You know how it goes. You begin the email to your boss, colleague, client, or HR director with a proper greeting. You cross your Ts and dot your Is, and you conclude the message with a formal signature such as “Best” or “Sincerely.”

The email recipient responds with the same formality, addressing you in a standard greeting, and then writing out a couple of grammatically sound paragraphs before wrapping up the note with a similar signature; maybe it’s “Regards,” or the more casual, “Cheers.”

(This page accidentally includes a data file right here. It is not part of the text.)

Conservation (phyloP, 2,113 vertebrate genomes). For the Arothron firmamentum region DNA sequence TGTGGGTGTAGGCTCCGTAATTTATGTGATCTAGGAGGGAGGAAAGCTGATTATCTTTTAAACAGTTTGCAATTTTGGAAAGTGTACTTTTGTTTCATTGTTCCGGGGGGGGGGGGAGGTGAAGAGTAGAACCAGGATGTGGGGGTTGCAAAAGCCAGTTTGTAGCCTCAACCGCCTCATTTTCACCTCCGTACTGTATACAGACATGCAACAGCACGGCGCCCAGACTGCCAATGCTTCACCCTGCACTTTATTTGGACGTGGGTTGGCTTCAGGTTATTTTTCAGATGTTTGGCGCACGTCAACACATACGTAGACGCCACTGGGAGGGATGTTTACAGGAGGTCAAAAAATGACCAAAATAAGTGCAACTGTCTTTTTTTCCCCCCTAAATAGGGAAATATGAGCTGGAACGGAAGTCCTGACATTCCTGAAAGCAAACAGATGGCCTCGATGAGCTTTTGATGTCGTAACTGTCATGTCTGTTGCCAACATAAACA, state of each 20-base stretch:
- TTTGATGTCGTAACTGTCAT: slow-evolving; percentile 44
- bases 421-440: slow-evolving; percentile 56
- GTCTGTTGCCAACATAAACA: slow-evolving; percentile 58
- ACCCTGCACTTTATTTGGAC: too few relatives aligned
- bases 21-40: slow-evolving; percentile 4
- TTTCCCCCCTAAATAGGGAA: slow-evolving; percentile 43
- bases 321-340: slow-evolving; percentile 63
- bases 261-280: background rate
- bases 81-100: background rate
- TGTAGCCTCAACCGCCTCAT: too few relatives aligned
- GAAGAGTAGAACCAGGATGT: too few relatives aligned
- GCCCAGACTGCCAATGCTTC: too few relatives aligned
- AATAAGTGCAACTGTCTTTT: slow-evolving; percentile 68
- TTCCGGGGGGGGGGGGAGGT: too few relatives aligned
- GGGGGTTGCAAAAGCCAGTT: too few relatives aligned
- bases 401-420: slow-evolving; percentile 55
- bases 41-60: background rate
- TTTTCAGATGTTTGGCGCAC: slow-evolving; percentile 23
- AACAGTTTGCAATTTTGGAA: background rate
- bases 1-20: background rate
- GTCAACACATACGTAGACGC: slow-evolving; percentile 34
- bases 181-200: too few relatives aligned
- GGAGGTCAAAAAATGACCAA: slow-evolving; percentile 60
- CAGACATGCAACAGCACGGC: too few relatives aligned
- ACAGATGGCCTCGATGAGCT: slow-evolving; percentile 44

Since that message requires a response from you, you continue to play along with what you think is the professional way — typing out the full greeting (again), composing the body of the message, and then concluding with “All the best, [Your Name].” You continue to do this after multiple back and forths even though it eventually seems totally pointless and even a little bit awkward. Read more…

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Here’s when you can stop signing your emails with ‘best’